Understanding food labels
Get a better feel for what the acronyms and labels used on food packaging actually mean.
Shoppers today are spending almost as much time interpreting food label nutrition claims as they are preparing food. The challenge is separating true and useful information from clever marketing. We all want to know that our money is well spent, so here are some explanations that will help you decipher some of the current hot branding terms found on food labels.
The term “natural” on a label brings up images of pastures and sunshine. A 2015 Consumer Report survey of 1,005 adults found that more than half of the responders believed that food labeled “natural” had no hormones, pesticides or genetically modified organisms. Unfortunately, they were incorrect. The term currently has no legal definition in the United States.
Food and Drug Administration (FDA) policy considers the word “natural” to mean that nothing artificial or synthetic has been added. This policy does not include pesticides, artificial growth hormones or GMO products. There is also no enforcement of this policy. The FDA is considering adopting a legal definition for using the term natural on a food label, and public comments are being accepted through May 10, 2016, at www.fda.gov.
There is no mandatory labeling for GMO or GMO-free foods in the United States. Many manufacturers, responding to consumer demand, are now choosing to label their food “non-GMO.” The FDA states that food manufacturers may voluntarily label their foods with information about whether the foods were produced without using bioengineering, as long as such information is truthful and not misleading. The Non GMO Project is the leading private certification group in the United States. Products they verify as non-GMO display their logo.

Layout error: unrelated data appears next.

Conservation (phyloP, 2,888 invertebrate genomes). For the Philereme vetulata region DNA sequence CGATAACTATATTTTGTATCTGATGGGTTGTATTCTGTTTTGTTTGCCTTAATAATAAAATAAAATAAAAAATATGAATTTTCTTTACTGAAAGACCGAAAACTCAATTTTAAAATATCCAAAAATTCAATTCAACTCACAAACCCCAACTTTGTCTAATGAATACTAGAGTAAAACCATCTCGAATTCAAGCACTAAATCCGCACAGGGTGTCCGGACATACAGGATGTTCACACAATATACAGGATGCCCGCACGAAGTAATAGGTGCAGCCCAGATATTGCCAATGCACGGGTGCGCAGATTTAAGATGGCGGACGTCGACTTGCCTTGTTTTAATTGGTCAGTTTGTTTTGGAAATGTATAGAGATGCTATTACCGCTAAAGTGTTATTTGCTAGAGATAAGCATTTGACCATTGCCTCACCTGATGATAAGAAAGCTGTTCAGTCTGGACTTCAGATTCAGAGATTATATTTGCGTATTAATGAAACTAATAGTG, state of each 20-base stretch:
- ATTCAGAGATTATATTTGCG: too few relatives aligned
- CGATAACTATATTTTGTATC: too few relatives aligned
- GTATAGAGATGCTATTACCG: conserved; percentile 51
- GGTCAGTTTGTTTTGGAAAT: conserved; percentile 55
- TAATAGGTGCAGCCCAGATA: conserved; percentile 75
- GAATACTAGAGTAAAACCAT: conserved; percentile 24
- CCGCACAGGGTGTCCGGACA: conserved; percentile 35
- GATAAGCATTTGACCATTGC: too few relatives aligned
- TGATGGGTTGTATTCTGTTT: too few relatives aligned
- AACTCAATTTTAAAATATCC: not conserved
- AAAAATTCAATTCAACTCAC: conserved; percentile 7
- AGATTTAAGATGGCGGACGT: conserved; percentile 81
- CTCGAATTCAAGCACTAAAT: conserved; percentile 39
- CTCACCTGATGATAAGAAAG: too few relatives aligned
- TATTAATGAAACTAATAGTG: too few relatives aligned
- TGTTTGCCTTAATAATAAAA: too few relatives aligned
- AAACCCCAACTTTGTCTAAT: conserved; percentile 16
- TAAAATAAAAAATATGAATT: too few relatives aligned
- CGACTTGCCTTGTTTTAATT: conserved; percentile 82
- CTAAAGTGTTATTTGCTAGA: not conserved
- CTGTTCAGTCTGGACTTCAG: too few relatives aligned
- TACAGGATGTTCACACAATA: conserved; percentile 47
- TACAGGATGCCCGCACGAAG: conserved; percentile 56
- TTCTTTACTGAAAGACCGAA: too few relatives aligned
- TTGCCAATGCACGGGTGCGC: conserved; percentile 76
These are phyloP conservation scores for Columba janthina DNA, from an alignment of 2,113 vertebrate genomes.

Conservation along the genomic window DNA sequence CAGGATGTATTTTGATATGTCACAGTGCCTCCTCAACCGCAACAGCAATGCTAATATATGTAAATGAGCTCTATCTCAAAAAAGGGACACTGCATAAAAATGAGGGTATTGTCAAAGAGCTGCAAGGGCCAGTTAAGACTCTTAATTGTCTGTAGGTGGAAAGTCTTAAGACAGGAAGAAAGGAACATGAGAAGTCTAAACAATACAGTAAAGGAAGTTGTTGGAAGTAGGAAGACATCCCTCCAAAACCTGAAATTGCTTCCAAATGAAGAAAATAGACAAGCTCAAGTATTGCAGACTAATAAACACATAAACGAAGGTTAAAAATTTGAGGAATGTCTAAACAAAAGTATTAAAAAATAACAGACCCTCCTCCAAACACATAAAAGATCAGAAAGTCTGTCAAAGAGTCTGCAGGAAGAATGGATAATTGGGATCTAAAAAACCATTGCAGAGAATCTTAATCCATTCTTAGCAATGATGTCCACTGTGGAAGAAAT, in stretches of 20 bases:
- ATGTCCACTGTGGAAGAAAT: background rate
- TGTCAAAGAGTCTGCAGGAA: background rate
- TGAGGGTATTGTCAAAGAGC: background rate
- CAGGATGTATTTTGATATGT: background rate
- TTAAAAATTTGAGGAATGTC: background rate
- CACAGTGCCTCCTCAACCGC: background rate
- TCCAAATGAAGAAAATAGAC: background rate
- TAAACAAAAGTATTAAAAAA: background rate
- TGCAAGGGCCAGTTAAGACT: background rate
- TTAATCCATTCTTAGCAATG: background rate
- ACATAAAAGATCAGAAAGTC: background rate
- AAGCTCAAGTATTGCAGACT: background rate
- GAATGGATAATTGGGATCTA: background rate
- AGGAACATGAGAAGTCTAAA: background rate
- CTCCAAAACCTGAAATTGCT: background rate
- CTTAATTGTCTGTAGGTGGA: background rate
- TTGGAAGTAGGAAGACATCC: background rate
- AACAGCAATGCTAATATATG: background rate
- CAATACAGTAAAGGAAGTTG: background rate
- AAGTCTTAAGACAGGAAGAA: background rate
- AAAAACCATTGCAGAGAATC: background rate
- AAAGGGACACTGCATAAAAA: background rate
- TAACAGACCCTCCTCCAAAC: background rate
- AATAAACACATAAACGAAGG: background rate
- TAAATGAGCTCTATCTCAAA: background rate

GMO stands for genetically modified organism. In genetic modification of food, scientists remove one or more genes from the DNA of one organism and recombine them in the DNA of the plant they want to alter. GMO foods were introduced in the mid-1990s. The goal of the technology was to create foods that would be more nutritious, resistant to insect or disease, or require less water to be able to grow during drought. More than 90 percent of U.S.-grown soybeans and corn contain genetically modified traits.
Evidence on the safety of GMO food is extensive. The World Health Organization (WHO) stated “GMO foods currently available on the international market have passed safety assessments and are not likely to present risks for human health.” That being said, there are still many people who choose to avoid GMO food.
Processed products that contain at least 70 percent organic ingredients can use the phrase “made with organic ingredients”
Gluten is a type of protein found in wheat, rye, barley and triticale. Obvious gluten sources are bread, pasta and cereals made with wheat, barley or rye. If a wheat product is used as a food additive, then that product will also contain gluten. Surprising sources of gluten could be soups, salad dressings, food coloring, beer and soy sauce. Cross contamination is another source of gluten. For example, a machine used to process both wheat and oatmeal could add gluten to the naturally gluten free oatmeal.
People with the inherited autoimmune disease Celiac must have complete elimination of gluten from their diet. People with gluten sensitivity might also choose to avoid gluten.
The 2013 FDA guidelines state that a food may call itself “gluten free” if it contains less than 20 parts per million of gluten. This means that a one- ounce slice of gluten-free bread could have an amount of gluten in it equivalent in weight to 1 grain of sugar. This level is the lowest that can be reliably detected in food. Other words allowed on the label that follow this guideline are “free of gluten” and “no gluten.”
The USDA National Organic Program is in charge of organic food labeling requirements. The amount of organic food in a product determines the label. Products labeled as “100 percent organic” must contain only organically produced ingredients and processing aids. No non-organic ingredients or additives are permitted. Product labels with just the word “organic” must contain at least 95 percent organically produced ingredients. Food products with either of these organic claims must be grown, handled and processed without the use of pesticides or other synthetic chemicals, irradiation, fertilizer made with synthetic ingredients, or bioengineering. Processed products that contain at least 70 percent organic ingredients can use the phrase “made with organic ingredients” and can list up to three of the organic ingredients or food groups on the principal display panel.
Sheah Rarback is a registered dietician and nutritionist at the University of Miami Miller School of Medicine.